10 Things You Will Probably Do Within The First 6 Months Of Starting Your Blog

cupcake-754960_1920

Along with fireworks, dark evenings and the first hints of Christmas, November brings my 29th birthday and the 6 month anniversary of The Girl on the Piccadilly Line. Prior to this blog my previous blogging experience had consisted of 6 posts during a summer in Italy. I am really enjoying blogging and have learnt an awful lot over the last six months. If you’re feeling in anyway inspired to blog yourself read on: here are 10 things you will probably do within the first 6 months of starting your blog.

1. You will Google: “How To Earn Money Blogging” every day. 

blogShortly after publishing your first post you’ll start spending a lot of your time imagining a life where your day consists of sitting in cafes tapping away at your laptop, researching your next post and sipping endless flat whites. You’ll contemplate selling space on your blog to generate advertising revenue but decide against it as you “don’t want to dampen the experience for your readers” (even if, at this point, your only readers are your Mum and Dad and your Mum’s friend Linda.) You imagine that somehow Lonely Planet, The Guardian or Cosmopolitan are going to have spotted the “potential” of your first 400 word post, that has been seen by 4 people, and email you offering you a 5 year contract to continue your blog. It wasn’t just me that did this right?

2. You’ll tweak. Obsessively.

The Girl On The Piccadilly Line went from grey, boxy and “grown up” to pink with a hand drawn London skyline in just 2 hours. I think I’ve given less thought to some of the flats I’ve rented than I gave to choosing my theme. Even once you’ve got your blog set up the way you want you’ll play around and change bits. You’ll scroll through other blogs and envy their theme, layout and font. Yes, you become jealous of fonts. You decide that your own blog looks clunky and amateurish by comparison. So you tweak and tweak and tweak…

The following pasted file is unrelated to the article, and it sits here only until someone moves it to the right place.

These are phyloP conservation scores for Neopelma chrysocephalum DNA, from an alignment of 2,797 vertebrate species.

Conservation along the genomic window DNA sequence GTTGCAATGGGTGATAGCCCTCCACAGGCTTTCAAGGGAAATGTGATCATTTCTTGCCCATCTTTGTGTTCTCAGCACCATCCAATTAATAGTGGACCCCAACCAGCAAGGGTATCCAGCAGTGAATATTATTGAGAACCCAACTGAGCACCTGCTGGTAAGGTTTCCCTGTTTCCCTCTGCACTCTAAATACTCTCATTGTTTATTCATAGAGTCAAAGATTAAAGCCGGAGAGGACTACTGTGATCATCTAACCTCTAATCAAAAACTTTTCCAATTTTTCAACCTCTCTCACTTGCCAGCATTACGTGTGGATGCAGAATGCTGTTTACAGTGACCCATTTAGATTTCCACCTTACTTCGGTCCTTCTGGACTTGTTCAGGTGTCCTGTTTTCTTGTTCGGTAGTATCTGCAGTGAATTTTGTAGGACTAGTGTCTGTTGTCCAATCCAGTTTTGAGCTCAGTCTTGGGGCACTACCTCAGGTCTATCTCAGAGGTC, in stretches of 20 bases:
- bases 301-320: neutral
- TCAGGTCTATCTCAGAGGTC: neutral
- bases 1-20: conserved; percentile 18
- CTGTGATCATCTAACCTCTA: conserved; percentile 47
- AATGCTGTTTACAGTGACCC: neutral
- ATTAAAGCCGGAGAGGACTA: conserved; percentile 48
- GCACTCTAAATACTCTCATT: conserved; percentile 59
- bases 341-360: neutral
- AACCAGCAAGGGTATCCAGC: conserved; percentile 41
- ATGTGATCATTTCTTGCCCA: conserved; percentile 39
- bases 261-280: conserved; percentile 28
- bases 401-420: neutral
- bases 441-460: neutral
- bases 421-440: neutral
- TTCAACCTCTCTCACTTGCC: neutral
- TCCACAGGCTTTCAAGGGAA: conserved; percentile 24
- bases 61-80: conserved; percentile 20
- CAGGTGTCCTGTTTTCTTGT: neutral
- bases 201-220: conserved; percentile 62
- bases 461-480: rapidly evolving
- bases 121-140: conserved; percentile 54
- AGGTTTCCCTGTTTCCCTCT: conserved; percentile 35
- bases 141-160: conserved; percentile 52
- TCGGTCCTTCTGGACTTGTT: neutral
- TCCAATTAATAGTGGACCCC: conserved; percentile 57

blogging style

3. You’ll wish you knew more about coding

For those bloggers that can code – good work. My previous coding experience ends at programming a times tables game whilst teaching a class and that was with incredibly clear step-by-step instructions written so a 7 year-old could follow them. There are so many things I would like to change about my site but, at present, I don’t have the skills to do so. So in those first few months you’ll scour WordPress forums and sometimes cry in frustration at not knowing your CSS from your HTML or your Front End from your Back End.  That said, when you finally manage to customize even the most basic of features on your site, albeit with the help of a very patient 19-year-old computer science undergrad you found on Twitter, you’ll feel pretty damn pleased with yourself.

image1

4. You’ll hit refresh – and  then hit refresh again.

Page hits aren’t actually the most useful statistic but in the early days of a new blog there is something quite exhilarating about watching that number increase. If you’re anything like me you’ll start imaging who the new readers are “Oh another 2 hits – that’s probably the Obamas. They can’t get enough of my blog.” I think I actually whooped with joy with Girl On The Piccadilly Line reached a mere 3,000 hits (before moving domains and starting again at 0. Grr.)

5. You’ll lust after desks.

I’m desperate for a desk to work at. You know, with flowers, pictures plenty of light and colourful pens. At the moment I write all my posts from either the sofa or our kitchen/office (every home has a kitchen/office right?)  It’s handy being so close to the kettle but my aim is to have a more peaceful desk space some day in the future.

kitchenoffice 

6. You’ll become a social media expert (whore)

I use social media like a 16 year old. I’ve dusted off my Pinterest, got myself a Bloglovin account and created a Girl On The Piccadilly Line Facebook page. I’ve spent more time analysing stats for these accounts than is probably healthy and have worked out the best time to publish a new post for maximum exposure. Social media is excellent for finding like-minded bloggers and building a network of support and advice. Use it to your advantage. I follow #MondayBlogs, #BloggingGals and #SundayBlogShare avidly and use them to find new blogs to follow.